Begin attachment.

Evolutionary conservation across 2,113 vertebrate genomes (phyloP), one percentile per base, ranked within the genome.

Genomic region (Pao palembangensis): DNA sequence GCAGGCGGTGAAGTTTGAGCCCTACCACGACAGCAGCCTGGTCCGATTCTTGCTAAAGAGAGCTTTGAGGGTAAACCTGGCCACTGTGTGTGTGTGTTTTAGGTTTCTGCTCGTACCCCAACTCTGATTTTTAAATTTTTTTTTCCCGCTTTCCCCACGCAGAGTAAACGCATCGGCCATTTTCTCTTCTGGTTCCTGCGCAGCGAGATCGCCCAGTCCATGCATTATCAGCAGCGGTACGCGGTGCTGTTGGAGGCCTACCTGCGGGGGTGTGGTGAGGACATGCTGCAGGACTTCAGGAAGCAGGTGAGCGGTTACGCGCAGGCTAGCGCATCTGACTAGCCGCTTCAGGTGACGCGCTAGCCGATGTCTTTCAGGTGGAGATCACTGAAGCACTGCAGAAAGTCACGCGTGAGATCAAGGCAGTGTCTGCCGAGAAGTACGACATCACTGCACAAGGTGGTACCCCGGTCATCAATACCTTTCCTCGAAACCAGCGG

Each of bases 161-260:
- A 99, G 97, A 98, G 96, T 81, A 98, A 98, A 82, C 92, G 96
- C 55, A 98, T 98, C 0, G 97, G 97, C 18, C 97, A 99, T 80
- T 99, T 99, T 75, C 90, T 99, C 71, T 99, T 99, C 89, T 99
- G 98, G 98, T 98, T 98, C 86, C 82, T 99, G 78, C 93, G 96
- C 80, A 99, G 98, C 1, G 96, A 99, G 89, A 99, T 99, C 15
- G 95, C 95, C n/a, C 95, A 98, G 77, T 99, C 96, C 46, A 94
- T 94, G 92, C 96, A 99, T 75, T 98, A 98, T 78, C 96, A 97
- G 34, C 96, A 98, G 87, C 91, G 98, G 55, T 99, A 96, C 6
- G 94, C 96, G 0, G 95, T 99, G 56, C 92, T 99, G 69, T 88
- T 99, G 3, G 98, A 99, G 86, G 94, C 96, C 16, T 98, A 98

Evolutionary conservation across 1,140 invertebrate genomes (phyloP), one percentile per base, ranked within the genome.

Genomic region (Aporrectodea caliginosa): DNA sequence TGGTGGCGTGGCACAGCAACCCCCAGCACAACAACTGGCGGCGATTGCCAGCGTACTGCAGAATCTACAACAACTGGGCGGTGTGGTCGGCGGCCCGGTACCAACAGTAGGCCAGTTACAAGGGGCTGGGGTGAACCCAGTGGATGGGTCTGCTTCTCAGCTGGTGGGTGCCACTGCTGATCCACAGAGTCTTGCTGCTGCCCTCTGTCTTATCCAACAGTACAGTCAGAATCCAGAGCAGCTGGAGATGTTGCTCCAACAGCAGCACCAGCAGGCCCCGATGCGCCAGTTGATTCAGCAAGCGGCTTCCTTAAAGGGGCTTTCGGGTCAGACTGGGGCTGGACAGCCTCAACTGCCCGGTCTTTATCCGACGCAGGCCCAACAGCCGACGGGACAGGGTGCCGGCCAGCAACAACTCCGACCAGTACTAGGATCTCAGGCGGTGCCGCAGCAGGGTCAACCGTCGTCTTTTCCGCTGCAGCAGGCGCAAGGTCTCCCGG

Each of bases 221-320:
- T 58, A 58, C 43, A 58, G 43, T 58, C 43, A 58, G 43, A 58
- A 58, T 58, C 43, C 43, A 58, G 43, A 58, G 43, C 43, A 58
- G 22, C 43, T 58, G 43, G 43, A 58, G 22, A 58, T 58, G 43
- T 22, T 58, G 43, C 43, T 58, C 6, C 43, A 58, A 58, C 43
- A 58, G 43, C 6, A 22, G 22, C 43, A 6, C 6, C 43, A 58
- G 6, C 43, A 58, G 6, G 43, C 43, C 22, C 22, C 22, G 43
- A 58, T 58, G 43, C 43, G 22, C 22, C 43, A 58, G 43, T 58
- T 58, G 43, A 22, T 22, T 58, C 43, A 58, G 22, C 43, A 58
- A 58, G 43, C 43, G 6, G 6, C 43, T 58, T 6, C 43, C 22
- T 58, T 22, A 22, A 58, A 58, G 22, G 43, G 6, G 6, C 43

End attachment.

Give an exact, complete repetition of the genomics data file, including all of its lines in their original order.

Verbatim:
Evolutionary conservation across 2,113 vertebrate genomes (phyloP), one percentile per base, ranked within the genome.

Genomic region (Pao palembangensis): DNA sequence GCAGGCGGTGAAGTTTGAGCCCTACCACGACAGCAGCCTGGTCCGATTCTTGCTAAAGAGAGCTTTGAGGGTAAACCTGGCCACTGTGTGTGTGTGTTTTAGGTTTCTGCTCGTACCCCAACTCTGATTTTTAAATTTTTTTTTCCCGCTTTCCCCACGCAGAGTAAACGCATCGGCCATTTTCTCTTCTGGTTCCTGCGCAGCGAGATCGCCCAGTCCATGCATTATCAGCAGCGGTACGCGGTGCTGTTGGAGGCCTACCTGCGGGGGTGTGGTGAGGACATGCTGCAGGACTTCAGGAAGCAGGTGAGCGGTTACGCGCAGGCTAGCGCATCTGACTAGCCGCTTCAGGTGACGCGCTAGCCGATGTCTTTCAGGTGGAGATCACTGAAGCACTGCAGAAAGTCACGCGTGAGATCAAGGCAGTGTCTGCCGAGAAGTACGACATCACTGCACAAGGTGGTACCCCGGTCATCAATACCTTTCCTCGAAACCAGCGG

Each of bases 161-260:
- A 99, G 97, A 98, G 96, T 81, A 98, A 98, A 82, C 92, G 96
- C 55, A 98, T 98, C 0, G 97, G 97, C 18, C 97, A 99, T 80
- T 99, T 99, T 75, C 90, T 99, C 71, T 99, T 99, C 89, T 99
- G 98, G 98, T 98, T 98, C 86, C 82, T 99, G 78, C 93, G 96
- C 80, A 99, G 98, C 1, G 96, A 99, G 89, A 99, T 99, C 15
- G 95, C 95, C n/a, C 95, A 98, G 77, T 99, C 96, C 46, A 94
- T 94, G 92, C 96, A 99, T 75, T 98, A 98, T 78, C 96, A 97
- G 34, C 96, A 98, G 87, C 91, G 98, G 55, T 99, A 96, C 6
- G 94, C 96, G 0, G 95, T 99, G 56, C 92, T 99, G 69, T 88
- T 99, G 3, G 98, A 99, G 86, G 94, C 96, C 16, T 98, A 98

Evolutionary conservation across 1,140 invertebrate genomes (phyloP), one percentile per base, ranked within the genome.

Genomic region (Aporrectodea caliginosa): DNA sequence TGGTGGCGTGGCACAGCAACCCCCAGCACAACAACTGGCGGCGATTGCCAGCGTACTGCAGAATCTACAACAACTGGGCGGTGTGGTCGGCGGCCCGGTACCAACAGTAGGCCAGTTACAAGGGGCTGGGGTGAACCCAGTGGATGGGTCTGCTTCTCAGCTGGTGGGTGCCACTGCTGATCCACAGAGTCTTGCTGCTGCCCTCTGTCTTATCCAACAGTACAGTCAGAATCCAGAGCAGCTGGAGATGTTGCTCCAACAGCAGCACCAGCAGGCCCCGATGCGCCAGTTGATTCAGCAAGCGGCTTCCTTAAAGGGGCTTTCGGGTCAGACTGGGGCTGGACAGCCTCAACTGCCCGGTCTTTATCCGACGCAGGCCCAACAGCCGACGGGACAGGGTGCCGGCCAGCAACAACTCCGACCAGTACTAGGATCTCAGGCGGTGCCGCAGCAGGGTCAACCGTCGTCTTTTCCGCTGCAGCAGGCGCAAGGTCTCCCGG

Each of bases 221-320:
- T 58, A 58, C 43, A 58, G 43, T 58, C 43, A 58, G 43, A 58
- A 58, T 58, C 43, C 43, A 58, G 43, A 58, G 43, C 43, A 58
- G 22, C 43, T 58, G 43, G 43, A 58, G 22, A 58, T 58, G 43
- T 22, T 58, G 43, C 43, T 58, C 6, C 43, A 58, A 58, C 43
- A 58, G 43, C 6, A 22, G 22, C 43, A 6, C 6, C 43, A 58
- G 6, C 43, A 58, G 6, G 43, C 43, C 22, C 22, C 22, G 43
- A 58, T 58, G 43, C 43, G 22, C 22, C 43, A 58, G 43, T 58
- T 58, G 43, A 22, T 22, T 58, C 43, A 58, G 22, C 43, A 58
- A 58, G 43, C 43, G 6, G 6, C 43, T 58, T 6, C 43, C 22
- T 58, T 22, A 22, A 58, A 58, G 22, G 43, G 6, G 6, C 43